The people who we think of as the very best of humanity were not free from hardship and suffering. They often faced tremendous adversity. Nelson Mandela spent decades in prison, deprived of the most basic human necessities. Malala wasn’t allowed to go to school as a young woman in her village in rural Pakistan. These situations were tragic. The point is not that we need such monumental challenges to connect with a deeper sense of purpose, but rather that these remarkable individuals, as well as countless others we’ll never hear about, were able to find meaning and purpose not by living a fantasy life of pleasure and happiness, but rather by transforming their perspective in the face of suffering and tragedy. They learned to transform life’s challenges into opportunities to learn and grow.

If Mandela could find meaning in decades of unjust imprisonment, and Malala could transform her own personal struggles into an opportunity to open doors for young women around the world, surely we can use our own challenges and setbacks to gain a greater perspective on life. If we look at the lives of those we hold up as the true exemplars of our highest values and aspirations as human beings, we will find countless stories like these. It is not our peak moments and achievements that define who we are. It is how we deal with adversity, and how we carry ourselves in the countless moments when no one is watching, and no one will remember.

A shift in perspective

Much of the research in this area has focused on the degree to which people have, or do not have, a sense of purpose. As I mentioned above, this research has uncovered many links between purpose and our emotional well-being and physical health. More recently, a new area of research has begun to examine whether or not a sense of purpose can be learned. In other words, are we hardwired to see our lives a certain way, or can we cultivate a sense of purpose? And if it is something we can cultivate, how do we do it?

Scientists have found some ingenious ways to answer these questions. For one, it appears that purpose is not determined by our biology, nor by the circumstances of life. Purpose is a skill. It’s something that we can learn, practice, and apply in the midst of our daily lives.

One of the most illuminating studies on this topic examined the role that a sense of purpose plays in the learning process. A team of researchers conducted a series of four studies with over 2,000 young adults who were in high school and some who were starting college, many of whom were the first in their family to attend university. The first thing they found was that the students who reported a self-transcendent purpose for learning (meaning they wanted to learn not only for themselves and to have a good career, but also so they could give back to society) had better learning outcomes. They were more persistent and more likely to stay in school.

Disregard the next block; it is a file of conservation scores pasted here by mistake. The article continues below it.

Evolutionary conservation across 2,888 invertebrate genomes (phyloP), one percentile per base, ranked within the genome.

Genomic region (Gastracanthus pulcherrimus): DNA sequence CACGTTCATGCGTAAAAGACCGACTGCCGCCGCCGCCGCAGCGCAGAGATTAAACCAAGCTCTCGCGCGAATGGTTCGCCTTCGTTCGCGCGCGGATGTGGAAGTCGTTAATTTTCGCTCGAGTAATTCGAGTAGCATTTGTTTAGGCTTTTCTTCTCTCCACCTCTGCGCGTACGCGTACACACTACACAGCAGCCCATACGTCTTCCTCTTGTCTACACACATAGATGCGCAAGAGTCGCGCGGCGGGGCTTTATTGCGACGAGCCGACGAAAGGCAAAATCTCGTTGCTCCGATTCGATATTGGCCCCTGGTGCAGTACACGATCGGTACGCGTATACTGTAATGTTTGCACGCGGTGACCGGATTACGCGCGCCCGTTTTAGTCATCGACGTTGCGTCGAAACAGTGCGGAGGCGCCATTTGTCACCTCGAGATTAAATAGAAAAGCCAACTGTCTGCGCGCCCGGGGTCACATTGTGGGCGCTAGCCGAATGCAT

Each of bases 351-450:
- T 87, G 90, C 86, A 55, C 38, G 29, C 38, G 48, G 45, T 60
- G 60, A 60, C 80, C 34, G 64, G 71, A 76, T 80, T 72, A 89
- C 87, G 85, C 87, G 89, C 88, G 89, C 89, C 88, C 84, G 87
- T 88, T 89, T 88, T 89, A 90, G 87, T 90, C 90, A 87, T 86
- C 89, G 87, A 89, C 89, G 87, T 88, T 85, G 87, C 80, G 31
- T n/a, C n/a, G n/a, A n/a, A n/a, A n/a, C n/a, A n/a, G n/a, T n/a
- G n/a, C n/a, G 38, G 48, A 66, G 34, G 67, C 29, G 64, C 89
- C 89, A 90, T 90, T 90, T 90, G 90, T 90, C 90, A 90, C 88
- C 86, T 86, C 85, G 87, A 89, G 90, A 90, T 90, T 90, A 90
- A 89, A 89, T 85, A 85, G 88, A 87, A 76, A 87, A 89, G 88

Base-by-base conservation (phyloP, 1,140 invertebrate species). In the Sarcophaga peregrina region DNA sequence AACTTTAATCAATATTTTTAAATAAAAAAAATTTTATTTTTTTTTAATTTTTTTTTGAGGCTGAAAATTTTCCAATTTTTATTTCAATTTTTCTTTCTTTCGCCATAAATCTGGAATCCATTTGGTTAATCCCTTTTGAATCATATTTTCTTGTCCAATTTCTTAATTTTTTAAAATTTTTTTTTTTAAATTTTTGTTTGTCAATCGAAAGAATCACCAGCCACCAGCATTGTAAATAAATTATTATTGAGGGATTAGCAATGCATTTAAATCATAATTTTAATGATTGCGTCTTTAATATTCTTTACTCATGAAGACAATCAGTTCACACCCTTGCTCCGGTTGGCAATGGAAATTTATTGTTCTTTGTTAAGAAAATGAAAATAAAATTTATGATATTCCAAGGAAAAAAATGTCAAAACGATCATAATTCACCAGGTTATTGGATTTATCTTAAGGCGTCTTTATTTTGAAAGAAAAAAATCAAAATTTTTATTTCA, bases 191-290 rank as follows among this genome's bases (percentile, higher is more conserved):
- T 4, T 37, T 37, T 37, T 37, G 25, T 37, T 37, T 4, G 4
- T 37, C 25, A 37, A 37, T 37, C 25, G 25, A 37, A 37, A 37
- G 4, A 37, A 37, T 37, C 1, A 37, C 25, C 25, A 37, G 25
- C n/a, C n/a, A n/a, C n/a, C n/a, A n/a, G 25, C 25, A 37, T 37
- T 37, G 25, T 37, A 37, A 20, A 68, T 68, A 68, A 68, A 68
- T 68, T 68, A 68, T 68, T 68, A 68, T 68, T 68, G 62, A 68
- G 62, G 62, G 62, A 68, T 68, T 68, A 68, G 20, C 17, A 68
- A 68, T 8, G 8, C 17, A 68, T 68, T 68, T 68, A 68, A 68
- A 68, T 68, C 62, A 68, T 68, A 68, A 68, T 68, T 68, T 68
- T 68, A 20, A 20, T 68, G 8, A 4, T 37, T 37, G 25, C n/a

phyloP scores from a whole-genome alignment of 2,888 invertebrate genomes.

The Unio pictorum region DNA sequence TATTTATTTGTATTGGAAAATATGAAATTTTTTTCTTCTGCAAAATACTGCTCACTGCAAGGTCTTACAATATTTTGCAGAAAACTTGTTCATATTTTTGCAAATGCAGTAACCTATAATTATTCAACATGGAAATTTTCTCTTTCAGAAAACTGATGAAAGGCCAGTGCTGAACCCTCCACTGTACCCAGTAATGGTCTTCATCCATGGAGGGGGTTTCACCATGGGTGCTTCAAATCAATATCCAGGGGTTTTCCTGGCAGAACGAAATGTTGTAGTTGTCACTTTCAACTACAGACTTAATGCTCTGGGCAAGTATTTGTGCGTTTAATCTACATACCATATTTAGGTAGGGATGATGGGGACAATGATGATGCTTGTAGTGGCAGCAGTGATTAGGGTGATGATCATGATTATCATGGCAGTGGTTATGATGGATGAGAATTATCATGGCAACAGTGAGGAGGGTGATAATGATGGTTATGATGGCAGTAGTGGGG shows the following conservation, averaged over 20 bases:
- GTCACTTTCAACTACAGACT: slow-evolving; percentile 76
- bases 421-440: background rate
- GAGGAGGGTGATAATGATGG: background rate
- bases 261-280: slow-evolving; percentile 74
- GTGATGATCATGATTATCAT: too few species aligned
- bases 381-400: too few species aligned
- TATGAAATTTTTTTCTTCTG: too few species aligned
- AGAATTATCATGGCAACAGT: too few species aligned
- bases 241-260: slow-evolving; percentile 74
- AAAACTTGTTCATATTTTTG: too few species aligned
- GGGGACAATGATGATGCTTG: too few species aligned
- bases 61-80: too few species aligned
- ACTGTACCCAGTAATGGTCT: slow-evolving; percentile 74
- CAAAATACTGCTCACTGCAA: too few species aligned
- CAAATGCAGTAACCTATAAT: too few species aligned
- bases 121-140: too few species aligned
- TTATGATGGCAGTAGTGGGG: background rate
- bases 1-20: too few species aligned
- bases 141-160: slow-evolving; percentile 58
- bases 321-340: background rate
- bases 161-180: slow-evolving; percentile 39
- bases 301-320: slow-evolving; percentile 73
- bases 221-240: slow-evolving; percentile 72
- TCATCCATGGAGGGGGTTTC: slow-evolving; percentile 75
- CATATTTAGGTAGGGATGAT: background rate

The researchers then wondered if this sense of purpose could be learned, so they created a simple exercise to get students to think about the bigger picture. Their findings were remarkable. The exercise was brief, and the students only did it once, but it made a huge difference. Compared to a control group, the students who learned to imbue their perspective with a self-transcendent purpose saw an immediate impact on their learning process, including deeper learning behaviors and improved self-regulation, which translated into higher grade point averages (GPAs) a few months later.

The take-home message here is that it is not what we do that determines how much purpose and meaning we feel, but rather how we view our lives and pursuits. As these students learned, purpose is a matter of perspective. They didn’t change what they were doing. They still had to study, take tests, and sit through hours and hours of lectures. In fact, the researchers intentionally gave them boring work to do. What changed for these students was their perspective on all this. They learned to see their efforts — including all the mundane routines and boring details — as part of something bigger. And that simple shift in perspective made a dramatic difference.